“I have never really been in love with all the obvious qualities of glass. I am more in love with the process and the traditions, age-old and of the contemporary studio variety. Form is always my primary concern; light manipulation and color are almost an afterthought. My influences range from a simple doorway on my furnace to a horizon on the North Sea from the Scottish Highlands. I continue to be enamored with nature, particularly as other people interpret it in the decorative arts.”~ Dante Marioni
John Kiley achieves a state of weightless balance with his elliptical forms, poised like dancers en pointe. Within the purity of modernism, Kiley fragments his sculptures and creates a tense interplay between positive and negative space.
John Kiley’s Sculptures are simultaneously elegant, sublime and challenging. The works balance precariously at an uncanny angle while the overlapping shapes create a sense of harmony. Using the design principle of negative/positive space, the artist gives the eye a “place to rest,” increasing the appeal of a composition through subtle means. Viewed from any angle, there is balance, tension, air and a sense of movement in the architectural space the work occupies.
One can view Kiley’s work as studies in architectural form. Utilizing the transparency of the glass medium, he creates spaces to explore that are visible both from the outside and the inside, allowing the viewer to enter from a variety of directions. While Kiley’s work gives reference to modernist sculpture which embraces the essence and purity of form, in the more recent works we see aspects of deconstructivism characterized by fragmentation. This kind of ease of interplay and dialog with his sculptural applications can only be achieved with great facility and technical expertise.
David Walters’ intricate vessels are painted glass and enamel reminiscent of scrimshaw, telling stories that merge fairy tale and personal experience.
Dave Walters work leans heavily on references from familiar stories and fairytales, though the work now injects more contemporary and current events in the telling to give them a more specific relevance while still trying to capture a sense of timelessness. There are clear relationships between Walter’s work and that of print makers like Albrecht Dürer or the more expressive William Blake, but two-dimensional work on vessels also has strong links to the tradition of Greek vase painters. Another significant influence seems to be early Christian or Byzantine painting and mosaics, in which the surviving Roman tradition has evolved into a powerful linear emotional expression.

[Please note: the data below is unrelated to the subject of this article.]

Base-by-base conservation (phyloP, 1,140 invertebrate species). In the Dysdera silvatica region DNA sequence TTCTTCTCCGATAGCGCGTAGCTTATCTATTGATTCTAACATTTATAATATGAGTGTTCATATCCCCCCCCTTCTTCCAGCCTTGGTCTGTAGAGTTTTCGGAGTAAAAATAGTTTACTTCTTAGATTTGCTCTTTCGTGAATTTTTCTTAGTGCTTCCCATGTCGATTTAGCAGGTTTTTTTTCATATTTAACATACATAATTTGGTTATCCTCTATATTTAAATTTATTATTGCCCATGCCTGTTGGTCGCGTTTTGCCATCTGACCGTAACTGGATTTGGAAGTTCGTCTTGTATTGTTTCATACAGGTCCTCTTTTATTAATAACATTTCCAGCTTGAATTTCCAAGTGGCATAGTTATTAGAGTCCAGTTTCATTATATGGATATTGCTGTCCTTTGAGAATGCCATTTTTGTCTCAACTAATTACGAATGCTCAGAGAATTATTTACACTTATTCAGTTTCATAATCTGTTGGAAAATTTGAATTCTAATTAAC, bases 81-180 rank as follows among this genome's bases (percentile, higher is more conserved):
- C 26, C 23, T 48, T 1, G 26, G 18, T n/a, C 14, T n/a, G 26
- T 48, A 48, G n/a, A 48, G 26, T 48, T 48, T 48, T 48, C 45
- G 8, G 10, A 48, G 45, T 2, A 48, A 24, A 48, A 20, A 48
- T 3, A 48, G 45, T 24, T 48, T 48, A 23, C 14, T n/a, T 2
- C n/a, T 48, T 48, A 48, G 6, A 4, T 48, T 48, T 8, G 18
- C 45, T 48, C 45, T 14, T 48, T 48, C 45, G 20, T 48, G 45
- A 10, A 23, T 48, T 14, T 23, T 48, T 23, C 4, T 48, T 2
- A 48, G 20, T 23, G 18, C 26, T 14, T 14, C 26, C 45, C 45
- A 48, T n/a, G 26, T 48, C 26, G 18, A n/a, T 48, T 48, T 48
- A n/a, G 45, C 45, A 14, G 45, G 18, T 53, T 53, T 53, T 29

The narrative of the work, is that there is a price for all the choices in our lives. “The culture of convenience we consign ourselves to often bring a greater cost than we allow ourselves to believe. “It’s an effort to bring some consideration of that for myself as well. I think of my work as an effort to reevaluate or question the things I believe, or struggle with philosophically and in so doing relate to the viewer that struggle in myself and maybe in them as well, or at least stir some sense for the wonder of it all.” ~ David Walters
As a student, Australian Giles Bettison experimented with the murrine technique by using strips of American-made colored sheet glass instead of sliced cane, resulting in a softer and denser surface reminiscent of woven fabric and evocative of the light and color of rural Australia.
Giles Bettison is a glass artist from Adelaide, SA, Australia. He has evolved the ancient Venetian technique called “Murrini” or mosaic glass to construct patterned sheets from colored glass canes. Bettison cuts and combines these sheets to build intricate vessels piece by piece. His work is truly unique, combining old and new technology.
“My work is an exploration of my movement through life, expressed in colors, patterns and forms. The light and color in rural and outback Australia are part of my experience of connecting to place and people. I use abstract representations of these and other places to explore my feelings; I want to include some essence of what these places mean to me.” – Giles Bettison